My “Work From Home” Bible

I started working from home over five years ago when my employer was bought out.  I was excited when I first began working from home.  I’m home when my grumpy but obliging UPS man comes, I can make it to the bank and cleaners before they close, and dishes don’t pile up like they used to.  If I had a cold, I didn’t need to leave bed and could still be productive.  Heck, I didn’t need to leave bed at all, and if I did, I could keep my slippers on all winter.  If I wanted to sleep in and work late, I just had to reset my alarm.  The world was my oyster.

As time passed, I realized I was becoming a shut-in.  I sat in one place most of the day, stairs became a challenge (sort of), and leaving the house meant bringing everything I could possibly need with me.  After six months, a change was necessary.

Since then, I have carefully collected recommendations from other entrepreneurs and work-from-home folks, to great benefit.  I still have all the perks of working out of a home office, and certainly still take advantage of working from bed if sick, but overall I have struck a great balance between home and work life.  I am excited to share these lessons with you.

The Bible

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Start your day early.  
My body argues whenever I wake up before 9am, but I do it anyway.  My aim is between 6-7am depending on the season (raise your hand if you hate waking up without the sun around).  I’m definitely not always successful, but if I sleep in I feel like I’ve wasted my day.  Set a goal time and a cut off time for yourself.  Snooze if you must, but do not pass the cut off time.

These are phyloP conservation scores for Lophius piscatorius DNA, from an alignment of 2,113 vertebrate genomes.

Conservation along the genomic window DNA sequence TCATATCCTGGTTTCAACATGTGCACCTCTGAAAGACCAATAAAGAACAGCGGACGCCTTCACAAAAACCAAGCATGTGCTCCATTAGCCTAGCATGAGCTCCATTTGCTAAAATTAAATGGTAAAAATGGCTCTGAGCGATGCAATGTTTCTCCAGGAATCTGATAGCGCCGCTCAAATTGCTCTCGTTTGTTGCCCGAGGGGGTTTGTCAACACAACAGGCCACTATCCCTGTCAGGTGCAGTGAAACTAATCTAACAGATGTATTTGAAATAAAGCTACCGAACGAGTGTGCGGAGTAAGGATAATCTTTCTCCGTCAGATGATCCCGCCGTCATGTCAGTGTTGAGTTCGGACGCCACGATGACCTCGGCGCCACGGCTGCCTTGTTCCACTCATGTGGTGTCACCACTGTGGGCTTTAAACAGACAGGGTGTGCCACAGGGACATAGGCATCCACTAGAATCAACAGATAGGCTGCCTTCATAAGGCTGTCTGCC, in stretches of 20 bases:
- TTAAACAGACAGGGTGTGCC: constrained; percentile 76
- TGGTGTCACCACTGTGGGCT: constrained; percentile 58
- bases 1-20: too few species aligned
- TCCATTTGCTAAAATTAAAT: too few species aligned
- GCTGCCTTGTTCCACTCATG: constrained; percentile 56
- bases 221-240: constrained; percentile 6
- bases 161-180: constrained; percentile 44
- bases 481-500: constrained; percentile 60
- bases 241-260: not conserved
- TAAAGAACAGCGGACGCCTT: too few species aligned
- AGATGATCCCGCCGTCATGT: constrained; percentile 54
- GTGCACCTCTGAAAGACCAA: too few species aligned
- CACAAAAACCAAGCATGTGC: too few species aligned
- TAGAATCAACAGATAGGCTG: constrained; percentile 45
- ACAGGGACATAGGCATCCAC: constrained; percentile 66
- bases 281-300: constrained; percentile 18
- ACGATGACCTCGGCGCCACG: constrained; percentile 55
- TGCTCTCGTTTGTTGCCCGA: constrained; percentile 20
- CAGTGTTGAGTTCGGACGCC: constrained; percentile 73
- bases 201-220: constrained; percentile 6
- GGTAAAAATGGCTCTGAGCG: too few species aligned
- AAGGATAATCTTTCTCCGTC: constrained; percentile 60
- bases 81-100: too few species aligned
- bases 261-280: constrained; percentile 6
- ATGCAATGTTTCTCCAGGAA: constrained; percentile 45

Your first hour should be silent.
Avoid the radio, podcasts, music (I break this one regularly), and phone calls.  Give your body and mind the chance to wake up.  Check out the sun rising outside your window.  Stretch. Try meditating as long as it doesn’t put you back to sleep and set your intention for the day.  Get yourself a cup of tea or coffee — most yogi’s recommend starting your day with warm water before eating anyway to prepare your stomach for food.

Get ready as if you were going into the office.
Shower, you dirty bum!  Put on your make up (or shave yer face), do your hair, dress dapper.  You’ll feel like a million bucks, ready to take on the world.  If you have meetings later in the day, you’ll be ready and able to focus on preparing instead of scramble to primp at the last minute.  Several studies show that being well-dressed also changes your attitude and demeanor which your clients will pick up on, even if they never see you.

Try not to eat at your desk.
It’s the same principle as not working in bed (please tell me you’ve heard of not working in bed…).  You’ll confuse your mind and your work area will become a mess.  Plus no one wants mouse poop on their computer.

Make sure you STOP working!
If your industry ends its business day at 5pm, then stop working at 5pm!  Try really hard to schedule meetings according to this rule.  Use programs like HootSuite or Buffer to manage your Social Media during off-hours.  If you work into the evening, your work/life balance will become blurred and you may begin to hate your boss (that’s a self-employed joke).

Do something to signify the end of the work day.
I had a hard time getting out of work mode for the first few months.  I would physically stop working, but I’d feel antsy and my clients would be on my mind.  My solution is a regimen of five activities that I vary depending on my mood:  yoga, meditate, go for a walk, have a dance party, sing.  All of these are decidedly not work activities, and all provide peace of mind.  I especially enjoy my walks as they replace a commuter’s decompression time.  Once I’ve bookended my day, I’ll begin making dinner or chat up some friends to make sure I don’t get cabin fever once more.

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I’m really interested in what you do to keep yourself sane.  Please share so we all can continue to refine our methods!

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  1. […] daily life.  When do you start work?  When do you end?  I’ve discussed the importance of balancing the work / life divide before, and I stand by every word.  Knowing where your line is drawn in the day-to-day is the […]

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